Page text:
The New Hampshire moose hunt application period is open, and the application and information booklet can be found at www.wildlife.state.nh.us/hunting/moose.html. Your application must be postmarked or submitted online by midnight (ET) on May 27, 2022. Anyone who obtained a moose permit in 2019, 2020, or 2021 is not eligible to apply for a permit or accrue a bonus point in 2022. The moose drawing will be held at 9 a.m. on June 17, 2022. Only successful applicants will be notified. Results of the drawing will be posted at www.huntnh.com on the lottery day.
Moose applications must be submitted by paper or online. Paper applications can be found at www.wildlife.state.nh.us/hunting/documents/moose-lottery-app.pdf, but we encourage you to apply online where you will be given instant confirmation that your application has been received, thus reducing the likelihood that your application will not be received or that it may be rejected due to errors. You can apply online at www.nhfishandgame.com.
New Hampshire requires you to pay the non-refundable application fee. You do not need to pay for a hunting license or a moose permit unless you are successful in the drawing.
New Hampshire does not allow hunters to apply as a party.
The percentage of permits issued to non-residents shall not exceed the percentage of hunting licenses sold to non-residents the previous year (approximately 15%-17%). Permittees are selected through a computer-generated random number drawing. Each applicant selected in the drawing is assigned their first choice, except when the permit quota for that unit has already been filled. In cases where the quota in the applicant’s first choice unit has been filled, the applicant will be assigned to the next unfilled unit of their choice as indicated on the application. If all listed choices have previously been filled, the applicant will be unsuccessful in the drawing. Applicants not selected in the drawing will not be notified. New Hampshire has a three-year waiting period after accepting a moose permit. Bonus points cannot be accrued during the three-year waiting period after accepting a moose permit.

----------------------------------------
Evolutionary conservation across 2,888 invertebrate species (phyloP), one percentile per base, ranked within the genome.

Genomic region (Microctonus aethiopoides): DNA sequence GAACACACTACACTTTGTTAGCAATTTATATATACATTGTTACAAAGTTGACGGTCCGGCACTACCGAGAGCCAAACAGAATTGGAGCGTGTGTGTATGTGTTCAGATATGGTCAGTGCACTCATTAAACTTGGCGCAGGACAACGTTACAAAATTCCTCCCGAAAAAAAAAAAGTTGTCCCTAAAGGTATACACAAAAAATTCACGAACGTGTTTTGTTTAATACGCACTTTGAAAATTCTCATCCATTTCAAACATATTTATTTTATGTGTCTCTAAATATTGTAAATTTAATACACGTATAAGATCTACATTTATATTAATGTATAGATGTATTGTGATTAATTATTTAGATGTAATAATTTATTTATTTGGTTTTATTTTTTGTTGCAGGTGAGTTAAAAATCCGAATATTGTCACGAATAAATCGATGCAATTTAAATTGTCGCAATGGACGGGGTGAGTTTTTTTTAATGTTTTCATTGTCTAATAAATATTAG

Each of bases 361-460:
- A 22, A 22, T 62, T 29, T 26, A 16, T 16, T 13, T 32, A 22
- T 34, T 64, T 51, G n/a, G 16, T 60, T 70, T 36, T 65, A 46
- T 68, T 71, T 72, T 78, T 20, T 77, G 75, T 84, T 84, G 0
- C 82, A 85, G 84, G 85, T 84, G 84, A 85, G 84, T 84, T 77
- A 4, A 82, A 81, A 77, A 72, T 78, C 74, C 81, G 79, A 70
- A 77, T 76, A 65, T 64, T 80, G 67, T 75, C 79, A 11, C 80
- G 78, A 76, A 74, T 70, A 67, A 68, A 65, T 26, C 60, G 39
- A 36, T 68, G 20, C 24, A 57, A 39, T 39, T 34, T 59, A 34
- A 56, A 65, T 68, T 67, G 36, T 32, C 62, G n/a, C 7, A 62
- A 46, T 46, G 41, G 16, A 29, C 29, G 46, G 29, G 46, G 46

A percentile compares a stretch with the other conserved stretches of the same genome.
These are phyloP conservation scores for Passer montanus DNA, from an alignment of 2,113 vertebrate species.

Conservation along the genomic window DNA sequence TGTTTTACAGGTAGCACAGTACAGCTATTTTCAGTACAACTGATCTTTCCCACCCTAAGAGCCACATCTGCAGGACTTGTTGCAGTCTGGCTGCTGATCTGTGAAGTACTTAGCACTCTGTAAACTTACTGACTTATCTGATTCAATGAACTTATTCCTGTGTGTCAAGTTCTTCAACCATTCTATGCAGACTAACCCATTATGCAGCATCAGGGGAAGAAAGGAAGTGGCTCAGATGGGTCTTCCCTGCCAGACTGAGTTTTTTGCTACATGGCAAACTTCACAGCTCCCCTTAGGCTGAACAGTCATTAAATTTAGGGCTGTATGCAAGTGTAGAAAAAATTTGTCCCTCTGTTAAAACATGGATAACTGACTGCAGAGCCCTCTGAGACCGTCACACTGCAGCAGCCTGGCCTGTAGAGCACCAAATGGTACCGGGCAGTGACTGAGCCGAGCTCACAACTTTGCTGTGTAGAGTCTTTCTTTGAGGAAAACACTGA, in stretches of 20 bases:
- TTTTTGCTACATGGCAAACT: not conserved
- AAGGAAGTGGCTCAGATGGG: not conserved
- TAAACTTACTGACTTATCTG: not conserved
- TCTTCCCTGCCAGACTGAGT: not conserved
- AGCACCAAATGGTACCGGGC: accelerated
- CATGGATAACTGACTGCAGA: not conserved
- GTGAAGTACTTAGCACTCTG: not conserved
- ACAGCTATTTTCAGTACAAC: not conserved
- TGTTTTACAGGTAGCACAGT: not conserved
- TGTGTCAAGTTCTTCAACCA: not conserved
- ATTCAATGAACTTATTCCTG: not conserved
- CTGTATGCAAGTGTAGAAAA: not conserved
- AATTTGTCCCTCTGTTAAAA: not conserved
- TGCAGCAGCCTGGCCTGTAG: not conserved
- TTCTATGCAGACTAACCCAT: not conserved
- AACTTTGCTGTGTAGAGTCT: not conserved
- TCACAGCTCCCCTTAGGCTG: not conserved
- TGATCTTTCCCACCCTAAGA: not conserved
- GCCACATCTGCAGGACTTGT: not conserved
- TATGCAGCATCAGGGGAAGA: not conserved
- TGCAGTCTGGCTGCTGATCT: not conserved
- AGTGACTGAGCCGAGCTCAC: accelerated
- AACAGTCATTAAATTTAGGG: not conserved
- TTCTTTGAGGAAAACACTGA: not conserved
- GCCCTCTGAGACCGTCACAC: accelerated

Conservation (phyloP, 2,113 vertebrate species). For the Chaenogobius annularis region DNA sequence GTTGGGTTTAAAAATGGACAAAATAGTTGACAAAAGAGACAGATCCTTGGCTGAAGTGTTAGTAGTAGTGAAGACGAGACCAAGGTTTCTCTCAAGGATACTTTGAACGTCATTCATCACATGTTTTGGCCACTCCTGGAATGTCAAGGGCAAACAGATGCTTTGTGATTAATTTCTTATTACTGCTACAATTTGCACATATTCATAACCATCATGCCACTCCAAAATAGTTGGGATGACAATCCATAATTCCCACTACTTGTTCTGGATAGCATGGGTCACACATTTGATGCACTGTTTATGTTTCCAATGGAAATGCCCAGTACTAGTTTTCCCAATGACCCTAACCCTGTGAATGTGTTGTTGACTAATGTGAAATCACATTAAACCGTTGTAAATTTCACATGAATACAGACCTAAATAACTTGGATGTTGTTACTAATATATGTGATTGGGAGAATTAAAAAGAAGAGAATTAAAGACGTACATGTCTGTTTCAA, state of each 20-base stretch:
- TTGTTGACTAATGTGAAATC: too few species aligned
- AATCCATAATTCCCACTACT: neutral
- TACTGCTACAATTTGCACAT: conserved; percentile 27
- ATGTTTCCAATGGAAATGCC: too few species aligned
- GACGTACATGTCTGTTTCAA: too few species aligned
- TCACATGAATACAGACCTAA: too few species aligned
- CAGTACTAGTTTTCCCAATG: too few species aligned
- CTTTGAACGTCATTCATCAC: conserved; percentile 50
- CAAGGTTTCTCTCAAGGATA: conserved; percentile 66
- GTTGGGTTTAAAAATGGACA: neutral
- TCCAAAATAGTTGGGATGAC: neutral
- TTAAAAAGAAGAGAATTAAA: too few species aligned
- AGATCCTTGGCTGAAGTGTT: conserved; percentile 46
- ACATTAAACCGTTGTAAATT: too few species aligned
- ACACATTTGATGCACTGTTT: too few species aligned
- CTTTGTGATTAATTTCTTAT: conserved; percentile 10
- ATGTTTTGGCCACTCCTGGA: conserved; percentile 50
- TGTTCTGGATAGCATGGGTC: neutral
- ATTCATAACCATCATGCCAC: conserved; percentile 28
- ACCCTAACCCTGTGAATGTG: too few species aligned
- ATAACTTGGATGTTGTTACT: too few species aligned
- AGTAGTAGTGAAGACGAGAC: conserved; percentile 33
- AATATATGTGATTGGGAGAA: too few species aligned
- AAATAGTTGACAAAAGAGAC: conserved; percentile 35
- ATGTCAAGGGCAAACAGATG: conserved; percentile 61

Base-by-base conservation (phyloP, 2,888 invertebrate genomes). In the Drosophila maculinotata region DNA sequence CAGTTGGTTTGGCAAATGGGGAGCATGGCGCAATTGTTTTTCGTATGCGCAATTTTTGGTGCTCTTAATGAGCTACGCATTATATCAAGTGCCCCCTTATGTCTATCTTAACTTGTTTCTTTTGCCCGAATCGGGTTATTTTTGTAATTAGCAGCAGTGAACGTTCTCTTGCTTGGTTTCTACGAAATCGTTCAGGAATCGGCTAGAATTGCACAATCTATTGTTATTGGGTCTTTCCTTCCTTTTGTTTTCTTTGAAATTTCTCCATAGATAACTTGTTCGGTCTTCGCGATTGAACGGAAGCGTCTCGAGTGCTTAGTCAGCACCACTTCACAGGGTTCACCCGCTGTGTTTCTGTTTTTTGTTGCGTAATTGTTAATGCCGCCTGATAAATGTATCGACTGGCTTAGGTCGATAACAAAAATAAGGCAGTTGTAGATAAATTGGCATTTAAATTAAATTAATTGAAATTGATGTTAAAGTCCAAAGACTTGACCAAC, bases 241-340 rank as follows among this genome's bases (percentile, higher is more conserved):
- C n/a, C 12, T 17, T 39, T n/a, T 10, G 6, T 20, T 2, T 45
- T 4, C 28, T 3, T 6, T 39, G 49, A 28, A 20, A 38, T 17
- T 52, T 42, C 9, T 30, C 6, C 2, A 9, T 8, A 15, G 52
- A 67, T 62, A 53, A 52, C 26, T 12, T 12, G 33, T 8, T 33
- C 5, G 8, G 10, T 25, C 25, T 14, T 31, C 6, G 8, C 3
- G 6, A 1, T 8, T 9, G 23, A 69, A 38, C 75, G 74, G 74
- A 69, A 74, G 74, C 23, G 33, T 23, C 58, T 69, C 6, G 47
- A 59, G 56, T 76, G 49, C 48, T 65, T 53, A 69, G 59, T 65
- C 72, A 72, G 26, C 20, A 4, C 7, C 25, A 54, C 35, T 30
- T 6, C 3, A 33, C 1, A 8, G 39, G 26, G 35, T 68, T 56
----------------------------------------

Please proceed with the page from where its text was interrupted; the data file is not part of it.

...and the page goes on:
New Hampshire requires you to pay the non-refundable application fee of $25 at the time of application. You may pay online using Visa, MasterCard, or Discover. For paper applications, you must send a check payable to N.H. Fish and Game Dept., Moose Application. If you are drawn for a permit, a payment of $500 must be received at the New Hampshire Fish and Game headquarters no later than July 29, 2022 or postmarked no later than midnight on July 15, 2022. Failure to submit payment by the deadline will result in disqualification of the applicant and the permit will be offered to an alternate candidate. If you choose to decline your permit, you will not lose any accrued bonus points and you will be able to apply again the next year with no waiting period.
Successful completion of a hunter education course is required for New Hampshire hunters ages 16 and older who have not previously held a hunting license. Youth hunters must be at least 16 years old at the time of the application deadline to apply for moose. Each hunter who is successful in drawing a moose tag may select a subpermittee of any age to join them on the moose hunt. The subpermittee is a person who can hunt with the permittee, and either the permittee or the subpermittee can kill the moose. Only one moose can be killed per permit, so the permittee and subpermittee must be physically in the presence of each other so that they don’t both kill a moose. A moose permit winner is allowed to change their subpermittee until eight days prior to the start of the moose season. No permittee shall sell or barter the subpermittee portion of their permit.